Google Classroom

You guys – I LOVE Google Classroom! It is so incredibly easy to use, super intuitive, very well organized, and (almost) perfect. In case you’re unfamiliar with Classroom, it’s a Learning Management System by Google that syncs seamlessly with Google Drive and Gmail. You can also check out the video here.

I remember the days of using Google Docs with my students and trying to sort through the inevitable five or six (or 20…) “Untitled Documents” that students had shared with me. It was such a hassle trying to organize them, keep the graded and ungraded assignments sorted, share documents with students, get them to name the document correctly, or make a copy of a template I had created. Google Classroom does all this (and more!) for you.

Earlier this week I showed off some of the features of Classroom to a group of teachers at Mt. Hope STEAM. These teachers are so awesome and willing to get right in there and learn. I love that kind of attitude! The first step was giving teachers a glimpse as to what Classroom was and how it looks from the student perspective. I created a class and invited the teachers to join as students. I think it’s so important to understand the student view in any tool or device we use with kids. Just like you create an answer key or go through questions on a worksheet before you share with kids, having an idea of what Classroom looks like from their end was an important perspective for me to share. Teachers loved the ability to have a conversation with me on an assignment. I enjoyed the ease from the teacher dashboard that showed me in one view which students had completed an assignment, which ones were late, etc.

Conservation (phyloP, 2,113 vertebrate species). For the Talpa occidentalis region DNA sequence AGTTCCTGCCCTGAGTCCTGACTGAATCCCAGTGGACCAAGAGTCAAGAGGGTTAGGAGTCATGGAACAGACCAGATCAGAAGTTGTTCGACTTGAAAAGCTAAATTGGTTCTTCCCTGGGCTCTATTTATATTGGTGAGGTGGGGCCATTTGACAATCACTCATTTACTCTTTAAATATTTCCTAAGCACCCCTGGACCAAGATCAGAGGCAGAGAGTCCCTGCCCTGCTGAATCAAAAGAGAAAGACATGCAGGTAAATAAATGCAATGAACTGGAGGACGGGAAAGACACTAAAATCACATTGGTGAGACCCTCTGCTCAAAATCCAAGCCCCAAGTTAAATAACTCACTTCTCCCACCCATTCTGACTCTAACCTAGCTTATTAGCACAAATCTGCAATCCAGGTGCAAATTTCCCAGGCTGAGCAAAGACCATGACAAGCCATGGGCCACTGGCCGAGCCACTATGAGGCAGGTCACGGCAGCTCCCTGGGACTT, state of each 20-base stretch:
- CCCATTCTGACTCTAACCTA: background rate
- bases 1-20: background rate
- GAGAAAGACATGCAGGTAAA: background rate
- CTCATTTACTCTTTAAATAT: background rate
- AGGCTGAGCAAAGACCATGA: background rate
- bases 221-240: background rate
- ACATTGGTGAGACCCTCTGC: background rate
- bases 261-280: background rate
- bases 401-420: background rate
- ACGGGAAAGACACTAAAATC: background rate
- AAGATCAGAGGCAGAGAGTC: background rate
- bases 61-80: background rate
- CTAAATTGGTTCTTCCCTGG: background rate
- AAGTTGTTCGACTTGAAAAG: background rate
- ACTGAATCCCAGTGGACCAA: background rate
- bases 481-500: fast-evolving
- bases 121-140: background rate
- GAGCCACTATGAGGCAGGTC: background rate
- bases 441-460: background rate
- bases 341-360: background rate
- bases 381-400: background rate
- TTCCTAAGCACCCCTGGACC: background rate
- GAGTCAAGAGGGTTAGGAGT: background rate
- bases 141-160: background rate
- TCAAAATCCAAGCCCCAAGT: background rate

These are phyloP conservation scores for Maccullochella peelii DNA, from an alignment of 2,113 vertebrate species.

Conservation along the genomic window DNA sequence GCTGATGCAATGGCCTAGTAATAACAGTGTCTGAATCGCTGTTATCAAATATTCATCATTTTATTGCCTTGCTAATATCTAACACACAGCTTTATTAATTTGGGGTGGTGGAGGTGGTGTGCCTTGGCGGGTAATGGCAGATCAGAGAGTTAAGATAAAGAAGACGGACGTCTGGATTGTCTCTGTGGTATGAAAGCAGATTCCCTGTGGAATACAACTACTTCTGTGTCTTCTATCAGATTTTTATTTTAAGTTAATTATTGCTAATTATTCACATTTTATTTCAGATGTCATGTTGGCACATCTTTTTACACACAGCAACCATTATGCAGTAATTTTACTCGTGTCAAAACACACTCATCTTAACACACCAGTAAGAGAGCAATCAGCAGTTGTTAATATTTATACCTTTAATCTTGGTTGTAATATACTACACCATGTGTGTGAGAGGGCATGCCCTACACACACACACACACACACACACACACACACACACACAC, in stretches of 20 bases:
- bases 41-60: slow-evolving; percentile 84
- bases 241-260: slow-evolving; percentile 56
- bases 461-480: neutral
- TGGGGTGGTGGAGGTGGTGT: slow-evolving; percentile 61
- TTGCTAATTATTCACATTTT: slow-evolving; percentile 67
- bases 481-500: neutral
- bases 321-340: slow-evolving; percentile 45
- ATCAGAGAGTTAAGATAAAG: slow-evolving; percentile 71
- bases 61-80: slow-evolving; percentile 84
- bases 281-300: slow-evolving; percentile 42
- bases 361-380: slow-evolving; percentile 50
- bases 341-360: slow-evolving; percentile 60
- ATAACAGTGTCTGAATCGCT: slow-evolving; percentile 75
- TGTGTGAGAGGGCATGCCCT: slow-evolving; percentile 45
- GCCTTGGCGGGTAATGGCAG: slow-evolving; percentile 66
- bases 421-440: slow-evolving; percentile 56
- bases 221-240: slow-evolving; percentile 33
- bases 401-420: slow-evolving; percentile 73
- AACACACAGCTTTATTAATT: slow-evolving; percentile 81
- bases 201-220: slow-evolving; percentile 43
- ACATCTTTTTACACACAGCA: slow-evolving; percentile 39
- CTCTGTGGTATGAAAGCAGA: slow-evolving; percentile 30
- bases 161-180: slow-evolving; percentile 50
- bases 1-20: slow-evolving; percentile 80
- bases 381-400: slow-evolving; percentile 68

After the teachers completed an assignment, I graded and returned it to them, it was their turn to be teachers. They were able to create a class and some assignments.

Classroom allows you to add resources to any assignment. This is worth the price of admission if all you ever did was use Classroom to push sites for your students to visit. You can end the frustration of having students type a website address that they will inevitably type wrong, or put into the Google search bar rather than the address bar, etc., etc. Of course, you should definitely use Classroom for far more than this, but you get what I’m saying.

Lots and lots of webinars, trainings, tutorials, and videos are out there on using Classroom, so I won’t spend a ton of time on it. What I will say is if you are a Google Apps for Education (GAFE) school, you should totally get on board. Like yesterday. If you’re not, bug your administrator, tech director, whomever to get going. Google Apps for Education is just so great in so many ways. Not only does it help with teacher and student workflow, its an awesome way to use technology to augment and modify what you’re already doing in your classroom. The students at Mt. Hope have been so excited to work on one document with others in their classes at the same time – or whenever is convenient for them. With GAFE – as opposed to using space on a school server – students can access their information wherever, whenever, and from any device. Teachers also have this ability. It’s a heck of a lot easier to take home a computer or tablet to grade papers than to take home a stack of 180 English essays.

I’m so excited to see Classroom in action. Since I am no longer a classroom teacher, I have to live vicariously through others who utilize a tool I share with them. I sincerely wish Classroom had been around when I was teaching!

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